Using graphics in templates...
Adding graphics is one of the easiest ways to make your site look
better! One of the first thing new users will do is to begin dropping in
every image that they can think of -- from flashing animated gifs to
1000x1500 pixel photographs grabbed from their digital camera. We don't
advise that you do this -- after all, that just increases download time,
and download time is precious! Let's back up a few steps and look at
why you would insert additional graphics into your site. After all,
if you have a pre-made web template, you probably already have plenty of
great graphic imagery on your site. Why would you want to add more
images and increase the time it takes your page to download?
Graphics can be used to communicate!
You can use graphics to illustrate a point. This can include charts
and graphs that are relevant to your page, or an artistic statement such
as this one:
Graphics can be used to draw focus!
Good use of graphics can help you to get your viewer's attention.
Graphics can help your site look more professional!
With judicious use of graphics for headings and accents, your site
can look like a Fortune 500 company site. The key is to stay within your
color palette -- create heading graphics in colors that complement your
site, and choose photos in the same color scheme or motif as your site.
For example, see how Microsoft used photos that matched the heading
What you need to know
The more pictures that you have on your page, the slower your page
will download. So, you'll want to make sure that every single one of
your images is there for a reason. If you have any animated gifs on your
site, make sure that they are useful, not distracting.
Also, be sensitive to file size. High-resolution or high-quality
graphics on your site that take too long to download will cause your
viewers to leave your site instead of being awed by your site. Even
worse are images that are huge (for example, pictures from digital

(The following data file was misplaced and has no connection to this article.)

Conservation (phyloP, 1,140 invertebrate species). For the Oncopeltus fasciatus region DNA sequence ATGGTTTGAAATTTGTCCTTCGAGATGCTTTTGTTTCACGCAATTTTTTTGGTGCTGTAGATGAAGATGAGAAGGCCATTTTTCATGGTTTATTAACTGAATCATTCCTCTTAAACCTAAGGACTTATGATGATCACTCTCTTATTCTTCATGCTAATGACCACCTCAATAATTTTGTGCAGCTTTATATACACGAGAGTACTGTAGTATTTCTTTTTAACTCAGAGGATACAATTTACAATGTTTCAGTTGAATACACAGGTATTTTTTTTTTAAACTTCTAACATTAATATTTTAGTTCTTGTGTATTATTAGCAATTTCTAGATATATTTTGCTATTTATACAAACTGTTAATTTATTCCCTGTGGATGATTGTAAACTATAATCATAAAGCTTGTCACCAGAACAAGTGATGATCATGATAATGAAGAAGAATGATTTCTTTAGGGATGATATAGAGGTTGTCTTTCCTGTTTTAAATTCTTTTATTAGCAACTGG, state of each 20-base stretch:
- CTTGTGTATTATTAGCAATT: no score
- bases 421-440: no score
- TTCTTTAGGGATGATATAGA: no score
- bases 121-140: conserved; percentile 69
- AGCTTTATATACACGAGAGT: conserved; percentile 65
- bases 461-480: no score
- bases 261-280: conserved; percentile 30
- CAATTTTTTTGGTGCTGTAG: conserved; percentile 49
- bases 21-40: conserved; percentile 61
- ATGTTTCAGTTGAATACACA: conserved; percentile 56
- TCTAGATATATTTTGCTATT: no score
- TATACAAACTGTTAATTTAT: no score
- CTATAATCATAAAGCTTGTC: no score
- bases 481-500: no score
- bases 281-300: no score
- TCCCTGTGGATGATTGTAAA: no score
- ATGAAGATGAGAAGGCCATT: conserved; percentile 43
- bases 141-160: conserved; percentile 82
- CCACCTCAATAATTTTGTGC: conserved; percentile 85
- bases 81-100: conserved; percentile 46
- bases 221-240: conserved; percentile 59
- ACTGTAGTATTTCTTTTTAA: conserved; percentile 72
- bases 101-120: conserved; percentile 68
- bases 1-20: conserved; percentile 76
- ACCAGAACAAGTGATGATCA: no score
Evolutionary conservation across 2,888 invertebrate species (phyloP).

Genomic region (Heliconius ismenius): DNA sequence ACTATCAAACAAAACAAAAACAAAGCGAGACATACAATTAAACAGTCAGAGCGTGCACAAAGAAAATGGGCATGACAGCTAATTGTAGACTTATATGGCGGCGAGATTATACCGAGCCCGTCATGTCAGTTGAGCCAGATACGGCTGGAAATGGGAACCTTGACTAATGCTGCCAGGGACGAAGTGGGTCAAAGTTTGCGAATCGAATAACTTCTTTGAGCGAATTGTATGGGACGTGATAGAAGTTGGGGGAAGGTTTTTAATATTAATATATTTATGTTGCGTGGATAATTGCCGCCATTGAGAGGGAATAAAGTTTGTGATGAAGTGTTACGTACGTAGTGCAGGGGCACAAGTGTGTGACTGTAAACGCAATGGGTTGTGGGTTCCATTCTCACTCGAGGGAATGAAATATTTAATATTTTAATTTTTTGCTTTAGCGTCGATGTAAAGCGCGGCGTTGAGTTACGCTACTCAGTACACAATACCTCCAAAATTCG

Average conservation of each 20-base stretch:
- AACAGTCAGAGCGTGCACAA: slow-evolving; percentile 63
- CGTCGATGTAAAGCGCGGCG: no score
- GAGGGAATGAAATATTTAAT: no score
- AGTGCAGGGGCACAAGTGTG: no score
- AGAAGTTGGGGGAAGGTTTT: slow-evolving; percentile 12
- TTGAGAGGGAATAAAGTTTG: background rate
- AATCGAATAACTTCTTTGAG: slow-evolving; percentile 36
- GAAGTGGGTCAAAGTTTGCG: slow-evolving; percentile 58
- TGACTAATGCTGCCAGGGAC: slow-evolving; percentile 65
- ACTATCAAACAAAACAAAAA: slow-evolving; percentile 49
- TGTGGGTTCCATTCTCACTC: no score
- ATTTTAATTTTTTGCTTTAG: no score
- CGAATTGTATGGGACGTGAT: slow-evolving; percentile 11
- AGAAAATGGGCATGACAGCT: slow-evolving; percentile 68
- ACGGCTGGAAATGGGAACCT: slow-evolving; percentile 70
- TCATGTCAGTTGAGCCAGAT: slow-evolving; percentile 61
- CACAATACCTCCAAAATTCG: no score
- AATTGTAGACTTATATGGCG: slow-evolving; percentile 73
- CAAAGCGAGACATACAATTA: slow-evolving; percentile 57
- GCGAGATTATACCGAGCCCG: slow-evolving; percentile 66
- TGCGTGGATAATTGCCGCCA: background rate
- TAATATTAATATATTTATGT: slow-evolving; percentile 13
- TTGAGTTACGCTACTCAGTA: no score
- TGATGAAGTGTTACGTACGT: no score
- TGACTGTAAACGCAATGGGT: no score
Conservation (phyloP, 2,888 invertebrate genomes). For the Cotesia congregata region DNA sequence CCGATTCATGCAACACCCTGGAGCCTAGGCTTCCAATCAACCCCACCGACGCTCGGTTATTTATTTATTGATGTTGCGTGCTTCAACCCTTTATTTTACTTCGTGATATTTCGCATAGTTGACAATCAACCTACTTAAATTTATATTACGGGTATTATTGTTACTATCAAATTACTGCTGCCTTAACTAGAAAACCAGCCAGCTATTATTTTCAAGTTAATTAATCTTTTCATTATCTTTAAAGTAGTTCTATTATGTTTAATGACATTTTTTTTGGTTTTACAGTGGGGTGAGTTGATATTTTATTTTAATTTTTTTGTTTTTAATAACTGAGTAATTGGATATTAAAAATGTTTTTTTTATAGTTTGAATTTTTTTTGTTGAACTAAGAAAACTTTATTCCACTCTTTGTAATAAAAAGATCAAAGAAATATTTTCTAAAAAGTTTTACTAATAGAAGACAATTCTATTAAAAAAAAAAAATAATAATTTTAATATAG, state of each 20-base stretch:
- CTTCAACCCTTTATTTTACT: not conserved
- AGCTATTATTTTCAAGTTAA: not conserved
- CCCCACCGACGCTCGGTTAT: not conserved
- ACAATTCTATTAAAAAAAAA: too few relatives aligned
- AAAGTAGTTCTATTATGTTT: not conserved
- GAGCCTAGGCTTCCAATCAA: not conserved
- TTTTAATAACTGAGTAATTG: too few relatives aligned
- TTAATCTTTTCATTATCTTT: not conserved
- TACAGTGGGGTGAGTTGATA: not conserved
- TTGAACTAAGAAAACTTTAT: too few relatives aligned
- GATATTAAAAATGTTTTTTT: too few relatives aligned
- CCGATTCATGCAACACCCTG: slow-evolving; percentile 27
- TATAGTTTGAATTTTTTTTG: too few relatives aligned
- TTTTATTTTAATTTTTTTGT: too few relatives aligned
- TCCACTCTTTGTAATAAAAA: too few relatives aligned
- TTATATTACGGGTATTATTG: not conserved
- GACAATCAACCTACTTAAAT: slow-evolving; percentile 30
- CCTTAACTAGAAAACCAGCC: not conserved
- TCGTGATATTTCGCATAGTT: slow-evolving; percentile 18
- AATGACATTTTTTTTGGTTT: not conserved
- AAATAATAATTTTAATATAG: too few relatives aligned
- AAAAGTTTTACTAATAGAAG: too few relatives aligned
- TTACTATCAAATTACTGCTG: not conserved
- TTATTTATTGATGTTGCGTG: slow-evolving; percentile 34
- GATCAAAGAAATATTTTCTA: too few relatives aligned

cameras) that you've placed into your site and sized-down by clicking
and dragging on the corners. So the image looks small on the screen, but
the user still has to download the same amount of data as for a big
image! In general, if you want an image that is 1x2 inches, take your
big image and make it 1x2 inches in an image editor like Photoshop or
PaintShop Pro before putting it into your web site. Furthermore, tools
like Photoshop will help you to optimize your image so that it's
as small as it can be at a quality that you're happy with. (FrontPage's
image editing tools aren't so great at this, so stay away from them if
Some more basic information about file types:
JPEGS are better for
- photographic-quality pictures
- pictures that have lots of shading/gradients.
GIFS are better for
- pictures with blocks of solid color
- pictures with few colors
- animated pictures.
- pictures that you want to be partially transparent
- Go to Insert/Picture/From File, or click on the "Insert Picture
from File" button on the toolbar. Browse to the location of the
image you wish to insert. Click OK, then Insert.
- When you next save your page, you will be asked to save the
embedded files. You may need to click the "Change Folder" button to
change where your image files will be saved. Then click OK.
FrontPage will save the image files into your web.
About Image alignment
If you have a line of text and insert a picture, the line of text
will be "pushed down" so that the bottom of the picture lines up with
the text, like this:
Here is a line of text that has been "pushed down" because the
picture is taller than the line. This is the "default" state of a
picture that you place into your page.
In most cases, this is not the effect that you want. Unlike word
processing programs like Word, you can't just plop your picture anywhere